Academic journal article Current Politics and Economics of Northern and Western Asia

Benchmarking the Extent of Quality-of-Life Crime: A Study in Hong Kong’s Public Housing Sector

Academic journal article Current Politics and Economics of Northern and Western Asia

Benchmarking the Extent of Quality-of-Life Crime: A Study in Hong Kong’s Public Housing Sector

Article excerpt

(ProQuest: ... denotes formulae omitted.)

INTRODUCTION

It is our common belief that housing quality shapes life quality (Dunn, 2000). This connection has been extensively evidenced by numerous empirical studies including Raw and Hamilton (1995) and Newcombe et al. (2005). For its multi-attribute nature, housing quality is contingent on a long list of factors which range from relatively fixed factors such as location and physical configurations to changeable operational factors like housing management and residents? behavior (Wong et al., 2006). While non-participation or inactivity of residents in housing upkeep has long been regarded as a major cause of the degradation of living environment, the impacts of quality-of-life (QoL) crimes or anti-social behavior (ASB) started gaining growing attention from policy-makers, polices, housing authorities, residents, academics and other stakeholders in the past two decades. The seriousness of these problems was best evidenced by the figures below.

In Scotland, for example, about 20% of social housing tenants found their neighbors creating nuisance for them (Clapham et al., 1995). In the UK as a whole, the number of reported ASB cases was estimated 13.5 million each year (Wood, 2004). The survey by Ipsos MORI (2010) revealed that ASB ranked as the public?s highest priority when it came to tackling crime and disorder in their area. In Singapore, a quarter of the residents in public housing complained about noise nuisances (Housing and Development Board, 2010). Around 10% and 25% of the Australian households reported illegal drugs and vandalism respectively in their neighborhoods (Australian Bureau of Statistics, 2006). According to the findings from the American Housing Survey in 2009, around 25.4 million and 9.8 million residences suffered from neighborhood problems of noise and litter respectively (United States Census Bureau, 2010). On account of the proliferation of ASB in the country, the UK Government launched a public consultation on the new statutory control regime of ASB in August 2011 (Department for Communities and Local Government, 2011). In Hong Kong, 25% of public housing tenants found neighborhood problems in their estates were intolerable (Yau, 2011).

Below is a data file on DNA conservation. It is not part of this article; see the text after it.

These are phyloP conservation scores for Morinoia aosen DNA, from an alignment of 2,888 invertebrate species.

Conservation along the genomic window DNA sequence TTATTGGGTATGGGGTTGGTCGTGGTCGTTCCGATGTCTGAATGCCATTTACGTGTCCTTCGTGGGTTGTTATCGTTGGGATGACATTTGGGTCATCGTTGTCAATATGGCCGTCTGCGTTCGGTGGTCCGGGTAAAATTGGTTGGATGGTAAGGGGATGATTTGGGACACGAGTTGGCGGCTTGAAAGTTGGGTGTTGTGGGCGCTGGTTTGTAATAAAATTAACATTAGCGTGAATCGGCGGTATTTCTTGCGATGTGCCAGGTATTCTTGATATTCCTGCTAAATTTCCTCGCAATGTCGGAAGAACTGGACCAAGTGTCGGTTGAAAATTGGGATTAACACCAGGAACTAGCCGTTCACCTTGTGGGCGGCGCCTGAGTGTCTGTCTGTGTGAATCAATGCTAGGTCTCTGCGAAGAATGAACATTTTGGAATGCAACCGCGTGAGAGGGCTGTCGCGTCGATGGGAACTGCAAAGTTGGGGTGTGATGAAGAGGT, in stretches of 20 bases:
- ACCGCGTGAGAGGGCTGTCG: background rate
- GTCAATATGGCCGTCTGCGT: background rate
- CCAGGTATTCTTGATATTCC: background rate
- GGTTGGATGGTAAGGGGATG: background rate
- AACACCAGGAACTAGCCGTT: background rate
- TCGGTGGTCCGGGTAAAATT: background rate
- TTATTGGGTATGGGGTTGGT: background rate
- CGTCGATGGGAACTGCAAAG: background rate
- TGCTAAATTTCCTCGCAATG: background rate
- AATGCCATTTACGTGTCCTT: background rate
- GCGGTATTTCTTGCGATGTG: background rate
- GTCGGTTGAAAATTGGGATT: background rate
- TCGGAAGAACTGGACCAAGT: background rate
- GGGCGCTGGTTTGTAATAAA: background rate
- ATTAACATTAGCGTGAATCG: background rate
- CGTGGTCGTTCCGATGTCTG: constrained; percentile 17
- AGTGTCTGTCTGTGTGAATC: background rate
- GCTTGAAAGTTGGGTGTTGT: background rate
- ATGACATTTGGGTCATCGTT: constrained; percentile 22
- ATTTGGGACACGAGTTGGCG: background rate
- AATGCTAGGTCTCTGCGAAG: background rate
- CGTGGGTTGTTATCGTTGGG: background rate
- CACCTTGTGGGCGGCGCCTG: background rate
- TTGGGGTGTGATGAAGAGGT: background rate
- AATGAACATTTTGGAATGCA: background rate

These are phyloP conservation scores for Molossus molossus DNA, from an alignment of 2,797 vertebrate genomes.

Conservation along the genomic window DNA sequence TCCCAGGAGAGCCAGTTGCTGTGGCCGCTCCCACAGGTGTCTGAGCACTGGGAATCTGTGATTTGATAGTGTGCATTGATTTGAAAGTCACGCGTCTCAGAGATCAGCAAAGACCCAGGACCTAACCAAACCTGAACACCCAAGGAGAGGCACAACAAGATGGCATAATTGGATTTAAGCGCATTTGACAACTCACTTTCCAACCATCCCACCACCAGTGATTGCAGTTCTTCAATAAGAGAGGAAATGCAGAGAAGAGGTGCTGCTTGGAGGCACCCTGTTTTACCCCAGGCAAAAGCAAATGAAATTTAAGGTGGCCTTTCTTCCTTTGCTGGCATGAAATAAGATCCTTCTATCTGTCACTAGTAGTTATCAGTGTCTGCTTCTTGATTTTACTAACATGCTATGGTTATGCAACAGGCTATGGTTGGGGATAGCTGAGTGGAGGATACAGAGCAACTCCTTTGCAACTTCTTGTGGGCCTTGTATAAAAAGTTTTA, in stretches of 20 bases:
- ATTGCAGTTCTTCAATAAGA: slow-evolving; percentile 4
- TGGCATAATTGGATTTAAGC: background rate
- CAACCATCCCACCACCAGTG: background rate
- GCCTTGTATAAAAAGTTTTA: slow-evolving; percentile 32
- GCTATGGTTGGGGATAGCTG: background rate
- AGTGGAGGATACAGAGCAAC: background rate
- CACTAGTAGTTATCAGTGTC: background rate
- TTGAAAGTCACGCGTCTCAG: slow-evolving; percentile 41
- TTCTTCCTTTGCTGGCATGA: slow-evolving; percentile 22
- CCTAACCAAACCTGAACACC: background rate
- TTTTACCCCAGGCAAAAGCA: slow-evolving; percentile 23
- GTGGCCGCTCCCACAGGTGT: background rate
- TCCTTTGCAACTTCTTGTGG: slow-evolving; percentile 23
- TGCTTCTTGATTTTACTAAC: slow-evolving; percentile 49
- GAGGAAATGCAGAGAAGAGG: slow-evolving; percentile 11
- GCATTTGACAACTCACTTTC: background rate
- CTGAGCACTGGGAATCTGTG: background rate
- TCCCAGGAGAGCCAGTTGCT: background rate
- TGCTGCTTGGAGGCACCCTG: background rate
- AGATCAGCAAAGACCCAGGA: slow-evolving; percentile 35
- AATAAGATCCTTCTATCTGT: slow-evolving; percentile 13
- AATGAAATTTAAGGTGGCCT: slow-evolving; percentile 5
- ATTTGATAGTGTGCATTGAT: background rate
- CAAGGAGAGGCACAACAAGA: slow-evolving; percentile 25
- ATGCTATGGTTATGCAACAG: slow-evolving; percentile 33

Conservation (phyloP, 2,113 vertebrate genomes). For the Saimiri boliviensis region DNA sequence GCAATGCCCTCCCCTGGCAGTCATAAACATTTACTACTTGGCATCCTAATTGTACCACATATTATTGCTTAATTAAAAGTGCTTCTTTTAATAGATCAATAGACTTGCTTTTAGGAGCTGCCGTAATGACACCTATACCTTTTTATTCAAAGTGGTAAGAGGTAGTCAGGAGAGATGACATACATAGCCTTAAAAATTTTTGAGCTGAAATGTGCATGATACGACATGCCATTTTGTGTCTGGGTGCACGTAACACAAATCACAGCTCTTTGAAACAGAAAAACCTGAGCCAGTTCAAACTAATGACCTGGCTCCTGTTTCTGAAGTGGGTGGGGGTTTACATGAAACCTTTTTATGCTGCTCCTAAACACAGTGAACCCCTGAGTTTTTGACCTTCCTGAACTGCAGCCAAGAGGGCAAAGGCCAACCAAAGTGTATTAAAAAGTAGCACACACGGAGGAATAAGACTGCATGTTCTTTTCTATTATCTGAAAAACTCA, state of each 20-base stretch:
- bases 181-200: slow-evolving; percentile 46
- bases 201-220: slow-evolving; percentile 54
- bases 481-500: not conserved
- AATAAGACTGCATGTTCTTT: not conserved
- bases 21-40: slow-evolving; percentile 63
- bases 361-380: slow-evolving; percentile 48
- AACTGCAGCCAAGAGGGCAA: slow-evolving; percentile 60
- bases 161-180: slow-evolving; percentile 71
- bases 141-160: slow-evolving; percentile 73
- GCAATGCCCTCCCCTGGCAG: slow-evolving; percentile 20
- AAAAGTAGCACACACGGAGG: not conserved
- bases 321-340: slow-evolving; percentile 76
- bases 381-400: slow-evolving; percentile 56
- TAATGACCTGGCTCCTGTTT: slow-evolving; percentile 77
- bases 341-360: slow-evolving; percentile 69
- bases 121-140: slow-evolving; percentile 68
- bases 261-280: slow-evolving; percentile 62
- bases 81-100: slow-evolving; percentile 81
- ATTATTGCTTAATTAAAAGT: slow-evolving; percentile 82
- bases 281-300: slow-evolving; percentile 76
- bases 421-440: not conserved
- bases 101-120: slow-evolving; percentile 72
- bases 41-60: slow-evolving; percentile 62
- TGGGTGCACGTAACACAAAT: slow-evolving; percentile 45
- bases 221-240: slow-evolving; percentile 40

QoL crimes have adverse impacts on the local communities because they can result in reduced residential satisfaction, poor physical and mental health and social disruption (Agyemang et al., 2007; Curtis et al., 2004; Jacobson et al., 2008). In this regard, many attempts have been made by different governments to deal with the issue. For example, introductory or probationary tenancies, stricter tenancy enforcement (e.g., by means of lease termination) and statutory orders (e.g., ASB orders, injunction orders and parenting orders) have been used in the United Kingdom various states of Australia against perpetrators (Chartered Institute of Housing, 2001; Flint and Nixon, 2006; Hunter et al., 2005). However, for better-informed policy making, the public administrators should obtain reliable data about the extent of QoL crime in different neighborhood or housing estate. Unfortunately, most governmental and scholarly studies rely heavily on figures like number of complaints or reports received by the government agencies and number of orders issued for the benchmarking purpose. These figures do not reflect the real extent of the QoL crime problem for various reasons like non-reporting of crimes and inefficiency in government's enforcement. Against this background, this chapter proposes a subjective but scientific measure of the extent of QoL crime for Hong Kong's public housing estates. The Quality-of-Life Crime Index (QLCI), a protocol for benchmarking housing estates or areas in respect of the problem of QoL crime or ASB, is developed using a multi-criteria decision making (MCDM) technique.

This chapter is organized as follows. The nature and causes of QoL crime are first reviewed. It is then followed by a review of the indicators for measuring or benchmarking the extent of QoL crime. …

Search by... Author
Show... All Results Primary Sources Peer-reviewed

Oops!

An unknown error has occurred. Please click the button below to reload the page. If the problem persists, please try again in a little while.